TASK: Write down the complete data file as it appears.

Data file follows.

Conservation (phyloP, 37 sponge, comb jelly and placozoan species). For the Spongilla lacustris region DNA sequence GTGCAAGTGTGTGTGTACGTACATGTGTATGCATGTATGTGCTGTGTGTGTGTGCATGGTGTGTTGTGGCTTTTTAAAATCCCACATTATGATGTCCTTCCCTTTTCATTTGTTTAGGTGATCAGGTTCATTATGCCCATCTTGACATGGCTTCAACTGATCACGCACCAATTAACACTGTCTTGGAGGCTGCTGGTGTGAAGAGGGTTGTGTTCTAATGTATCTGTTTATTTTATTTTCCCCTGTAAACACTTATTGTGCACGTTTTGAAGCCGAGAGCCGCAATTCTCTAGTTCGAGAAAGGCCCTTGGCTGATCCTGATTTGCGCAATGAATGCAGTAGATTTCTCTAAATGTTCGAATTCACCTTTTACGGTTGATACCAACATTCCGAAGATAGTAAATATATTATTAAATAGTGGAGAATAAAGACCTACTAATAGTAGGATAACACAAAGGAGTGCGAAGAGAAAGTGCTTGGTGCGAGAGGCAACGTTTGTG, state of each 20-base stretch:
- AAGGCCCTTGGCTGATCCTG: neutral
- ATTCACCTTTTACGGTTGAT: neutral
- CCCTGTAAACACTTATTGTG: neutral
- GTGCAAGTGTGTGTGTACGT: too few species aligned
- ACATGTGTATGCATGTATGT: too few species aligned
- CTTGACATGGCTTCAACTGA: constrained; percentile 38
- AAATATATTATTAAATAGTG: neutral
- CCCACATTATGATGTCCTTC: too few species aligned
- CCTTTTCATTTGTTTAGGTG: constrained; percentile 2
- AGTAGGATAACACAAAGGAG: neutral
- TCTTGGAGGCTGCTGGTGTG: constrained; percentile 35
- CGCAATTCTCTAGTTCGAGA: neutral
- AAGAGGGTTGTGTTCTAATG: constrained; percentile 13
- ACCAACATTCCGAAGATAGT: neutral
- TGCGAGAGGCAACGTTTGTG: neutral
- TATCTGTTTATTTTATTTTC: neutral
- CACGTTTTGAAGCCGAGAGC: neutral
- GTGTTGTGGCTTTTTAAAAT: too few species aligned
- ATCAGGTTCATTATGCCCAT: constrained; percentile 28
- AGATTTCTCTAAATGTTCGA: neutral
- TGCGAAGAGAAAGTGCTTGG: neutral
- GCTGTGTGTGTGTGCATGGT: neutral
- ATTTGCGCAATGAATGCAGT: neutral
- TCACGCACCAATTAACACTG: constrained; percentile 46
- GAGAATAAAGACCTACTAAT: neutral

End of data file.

Conservation (phyloP, 37 sponge, comb jelly and placozoan species). For the Spongilla lacustris region DNA sequence GTGCAAGTGTGTGTGTACGTACATGTGTATGCATGTATGTGCTGTGTGTGTGTGCATGGTGTGTTGTGGCTTTTTAAAATCCCACATTATGATGTCCTTCCCTTTTCATTTGTTTAGGTGATCAGGTTCATTATGCCCATCTTGACATGGCTTCAACTGATCACGCACCAATTAACACTGTCTTGGAGGCTGCTGGTGTGAAGAGGGTTGTGTTCTAATGTATCTGTTTATTTTATTTTCCCCTGTAAACACTTATTGTGCACGTTTTGAAGCCGAGAGCCGCAATTCTCTAGTTCGAGAAAGGCCCTTGGCTGATCCTGATTTGCGCAATGAATGCAGTAGATTTCTCTAAATGTTCGAATTCACCTTTTACGGTTGATACCAACATTCCGAAGATAGTAAATATATTATTAAATAGTGGAGAATAAAGACCTACTAATAGTAGGATAACACAAAGGAGTGCGAAGAGAAAGTGCTTGGTGCGAGAGGCAACGTTTGTG, state of each 20-base stretch:
- AAGGCCCTTGGCTGATCCTG: neutral
- ATTCACCTTTTACGGTTGAT: neutral
- CCCTGTAAACACTTATTGTG: neutral
- GTGCAAGTGTGTGTGTACGT: too few species aligned
- ACATGTGTATGCATGTATGT: too few species aligned
- CTTGACATGGCTTCAACTGA: constrained; percentile 38
- AAATATATTATTAAATAGTG: neutral
- CCCACATTATGATGTCCTTC: too few species aligned
- CCTTTTCATTTGTTTAGGTG: constrained; percentile 2
- AGTAGGATAACACAAAGGAG: neutral
- TCTTGGAGGCTGCTGGTGTG: constrained; percentile 35
- CGCAATTCTCTAGTTCGAGA: neutral
- AAGAGGGTTGTGTTCTAATG: constrained; percentile 13
- ACCAACATTCCGAAGATAGT: neutral
- TGCGAGAGGCAACGTTTGTG: neutral
- TATCTGTTTATTTTATTTTC: neutral
- CACGTTTTGAAGCCGAGAGC: neutral
- GTGTTGTGGCTTTTTAAAAT: too few species aligned
- ATCAGGTTCATTATGCCCAT: constrained; percentile 28
- AGATTTCTCTAAATGTTCGA: neutral
- TGCGAAGAGAAAGTGCTTGG: neutral
- GCTGTGTGTGTGTGCATGGT: neutral
- ATTTGCGCAATGAATGCAGT: neutral
- TCACGCACCAATTAACACTG: constrained; percentile 46
- GAGAATAAAGACCTACTAAT: neutral